///2011 Abstract Details
2011 Abstract Details2019-08-02T19:41:08-06:00


Abstract Number: 248
Abstract Type: Case Report/Case Series

Kristine Marmai BSc, MD, FRCPC1 ; Sudha I Singh MD, FRCPC2; Thomas Quach MD3

Purpose: Mitral stenosis is the most commonly encountered clinically significant valvular lesion in pregnancy.(1) Women with moderate to severe mitral stenosis do not tolerate well the cardiovascular alterations associated with pregnancy, labor and delivery. The anesthetic management of these patients is challenging and remains controversial.(1-3) We describe the anesthetic management of a parturient with severe mitral stenosis during labor and delivery under epidural analgesia, and present a review of the literature.

Clinical Features: A 25yo female presented to the pre-admission clinic at 26 weeks gestation, with increasing dyspnea (NYHA 3) and a diagnosis of severe mitral stenosis. Echocardiogram revealed a valve area of 0.9cm2, mean gradient of 8.5mmHg, and a severely dilated left atrium. She was prescribed metoprolol and followed by the gestational cardiology clinic. After a multidisciplinary discussion, the plan was to proceed with induction of labor and vaginal delivery under epidural analgesia at 38 weeks gestation, with an assisted second stage.

Continuous EKG and invasive arterial pressure monitoring were established, and an epidural catheter was placed prior to induction of labor. Epidural analgesia was carefully titrated, and a sensory block between T8-10 was maintained. The patient remained hemodynamically stable during the second stage of labor and delivered a healthy baby. Postpartum, she was monitored in a step up unit and remained well. Follow up at four months postpartum found her symptomatically much improved.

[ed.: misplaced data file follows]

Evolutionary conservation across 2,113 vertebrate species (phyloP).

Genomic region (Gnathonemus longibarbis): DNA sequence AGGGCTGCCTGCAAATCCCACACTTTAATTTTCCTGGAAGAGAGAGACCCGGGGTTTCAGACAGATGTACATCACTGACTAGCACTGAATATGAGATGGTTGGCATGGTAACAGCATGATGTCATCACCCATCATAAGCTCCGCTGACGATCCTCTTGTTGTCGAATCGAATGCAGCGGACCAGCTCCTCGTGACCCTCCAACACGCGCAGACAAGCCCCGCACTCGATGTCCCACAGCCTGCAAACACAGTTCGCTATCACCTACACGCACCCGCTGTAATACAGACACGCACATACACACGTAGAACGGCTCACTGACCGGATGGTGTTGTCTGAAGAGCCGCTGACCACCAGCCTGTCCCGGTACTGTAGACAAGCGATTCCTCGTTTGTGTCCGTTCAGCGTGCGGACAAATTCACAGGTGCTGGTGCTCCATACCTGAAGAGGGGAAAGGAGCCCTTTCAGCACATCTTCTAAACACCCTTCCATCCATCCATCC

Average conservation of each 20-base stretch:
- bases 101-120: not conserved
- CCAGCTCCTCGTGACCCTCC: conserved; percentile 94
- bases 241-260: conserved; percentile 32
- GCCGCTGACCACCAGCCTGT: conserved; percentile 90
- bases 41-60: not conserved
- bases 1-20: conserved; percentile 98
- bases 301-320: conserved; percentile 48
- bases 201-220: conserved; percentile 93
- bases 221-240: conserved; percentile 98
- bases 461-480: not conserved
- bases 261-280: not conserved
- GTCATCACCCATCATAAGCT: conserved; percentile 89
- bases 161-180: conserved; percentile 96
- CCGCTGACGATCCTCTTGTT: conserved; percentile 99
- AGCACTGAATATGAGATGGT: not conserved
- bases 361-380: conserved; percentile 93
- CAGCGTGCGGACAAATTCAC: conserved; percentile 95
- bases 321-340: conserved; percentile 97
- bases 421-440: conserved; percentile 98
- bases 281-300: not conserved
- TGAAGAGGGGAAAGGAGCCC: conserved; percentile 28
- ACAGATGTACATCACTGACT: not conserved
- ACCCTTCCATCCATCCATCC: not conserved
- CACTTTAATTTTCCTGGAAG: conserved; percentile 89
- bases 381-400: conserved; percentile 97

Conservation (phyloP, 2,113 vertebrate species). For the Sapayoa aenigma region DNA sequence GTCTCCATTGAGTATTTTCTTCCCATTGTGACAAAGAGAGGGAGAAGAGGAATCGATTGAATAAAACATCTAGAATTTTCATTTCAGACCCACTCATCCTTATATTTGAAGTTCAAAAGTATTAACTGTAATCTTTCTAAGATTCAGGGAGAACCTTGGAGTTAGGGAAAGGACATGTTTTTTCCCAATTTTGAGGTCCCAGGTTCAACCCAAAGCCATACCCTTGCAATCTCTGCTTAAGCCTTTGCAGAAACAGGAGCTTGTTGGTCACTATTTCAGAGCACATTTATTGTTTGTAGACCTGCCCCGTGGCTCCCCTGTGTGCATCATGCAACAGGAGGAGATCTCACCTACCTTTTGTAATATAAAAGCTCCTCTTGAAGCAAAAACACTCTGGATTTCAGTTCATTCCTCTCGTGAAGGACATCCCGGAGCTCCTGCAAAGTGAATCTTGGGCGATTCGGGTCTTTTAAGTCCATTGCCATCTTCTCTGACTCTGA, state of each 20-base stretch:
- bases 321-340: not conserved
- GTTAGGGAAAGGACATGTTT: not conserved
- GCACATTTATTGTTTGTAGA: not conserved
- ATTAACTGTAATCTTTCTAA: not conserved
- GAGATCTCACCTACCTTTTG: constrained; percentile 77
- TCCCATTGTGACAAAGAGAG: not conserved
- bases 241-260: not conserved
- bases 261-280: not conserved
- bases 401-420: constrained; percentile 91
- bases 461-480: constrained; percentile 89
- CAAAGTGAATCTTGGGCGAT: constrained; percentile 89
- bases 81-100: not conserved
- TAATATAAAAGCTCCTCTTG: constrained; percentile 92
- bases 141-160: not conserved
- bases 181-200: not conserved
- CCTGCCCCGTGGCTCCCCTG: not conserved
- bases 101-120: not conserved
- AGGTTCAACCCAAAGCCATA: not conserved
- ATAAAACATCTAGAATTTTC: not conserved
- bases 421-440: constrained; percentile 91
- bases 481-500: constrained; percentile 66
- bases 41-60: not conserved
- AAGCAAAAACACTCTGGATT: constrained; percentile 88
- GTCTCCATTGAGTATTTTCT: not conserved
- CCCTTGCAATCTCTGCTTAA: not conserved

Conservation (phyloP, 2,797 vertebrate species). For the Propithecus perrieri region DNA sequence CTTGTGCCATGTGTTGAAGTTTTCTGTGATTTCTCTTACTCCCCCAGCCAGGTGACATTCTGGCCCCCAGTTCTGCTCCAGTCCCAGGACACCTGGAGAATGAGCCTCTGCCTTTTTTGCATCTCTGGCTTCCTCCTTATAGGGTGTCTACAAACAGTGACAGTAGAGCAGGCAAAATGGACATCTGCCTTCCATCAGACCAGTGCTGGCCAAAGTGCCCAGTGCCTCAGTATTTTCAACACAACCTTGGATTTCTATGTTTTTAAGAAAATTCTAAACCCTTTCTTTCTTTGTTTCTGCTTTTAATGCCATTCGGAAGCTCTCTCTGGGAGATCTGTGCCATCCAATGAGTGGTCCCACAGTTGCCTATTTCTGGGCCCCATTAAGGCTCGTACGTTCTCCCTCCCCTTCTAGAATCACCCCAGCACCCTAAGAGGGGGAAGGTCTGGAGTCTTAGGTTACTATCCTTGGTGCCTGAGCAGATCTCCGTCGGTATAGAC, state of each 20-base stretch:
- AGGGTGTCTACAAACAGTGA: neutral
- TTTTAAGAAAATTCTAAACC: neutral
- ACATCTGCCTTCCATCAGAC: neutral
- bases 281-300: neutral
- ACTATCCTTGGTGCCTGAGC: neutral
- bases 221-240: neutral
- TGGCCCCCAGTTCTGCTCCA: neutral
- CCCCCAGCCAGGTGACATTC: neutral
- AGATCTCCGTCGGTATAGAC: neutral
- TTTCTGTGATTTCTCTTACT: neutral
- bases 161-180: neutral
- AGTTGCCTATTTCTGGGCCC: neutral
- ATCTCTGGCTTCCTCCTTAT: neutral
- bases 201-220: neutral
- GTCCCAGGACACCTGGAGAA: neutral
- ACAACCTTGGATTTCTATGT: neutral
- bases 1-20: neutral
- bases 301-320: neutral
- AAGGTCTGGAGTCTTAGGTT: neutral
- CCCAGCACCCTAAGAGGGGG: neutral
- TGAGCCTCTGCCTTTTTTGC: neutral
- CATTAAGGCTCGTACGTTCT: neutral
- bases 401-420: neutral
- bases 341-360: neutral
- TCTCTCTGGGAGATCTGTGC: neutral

Electronic MEDLINE and EMBASE literature searches were conducted using the keywords: “mitral

stenosis”, “pregnancy”, and “anesthesia”. Searches were limited to the English language, and cases of mild mitral stenosis were excluded.

Discussion: Parturients with severe mitral stenosis are at high risk for peripartum morbidity, and present a challenge to the anesthesiologist. In our search of the literature several case reports were identified.(2,4-14) Although epidural analgesia for labor with an assisted second stage is generally the preferred method of delivery, the majority of reported cases involved Cesarean section. Neuraxial and general anesthetic techniques have been employed and both have resulted in favorable outcomes.

Our current case report confirms that a properly titrated epidural and careful fluid management, combined with continuous EKG and invasive arterial pressure monitoring, can result in an uncomplicated vaginal delivery even in a case of severe mitral stenosis.

1. Middle East J Anesthesiol 2010 20(4):585-8

2. J Anesth 2007 21:252-7

3. Indian J Anaesth 2010 54(5):439-44

4. Cases J 2009 22(2):9383

5. Int J Obstet Anesth 2006 15(3):250-3

6. Reg Anesth Pain Med 2004 29(6):610-5

7. Anaesth Intensive Care 1999 27(5):523-6

8. Can J Anaesth 1998 45:488-90

9. Reg Anesth Pain Med 1998 23(2):204-9

10. Anesth Analg 1993 76(3):682-3

11. Can J Anaesth 1990 37(6):685-8

12. Br J Anaesth 19

SOAP 2011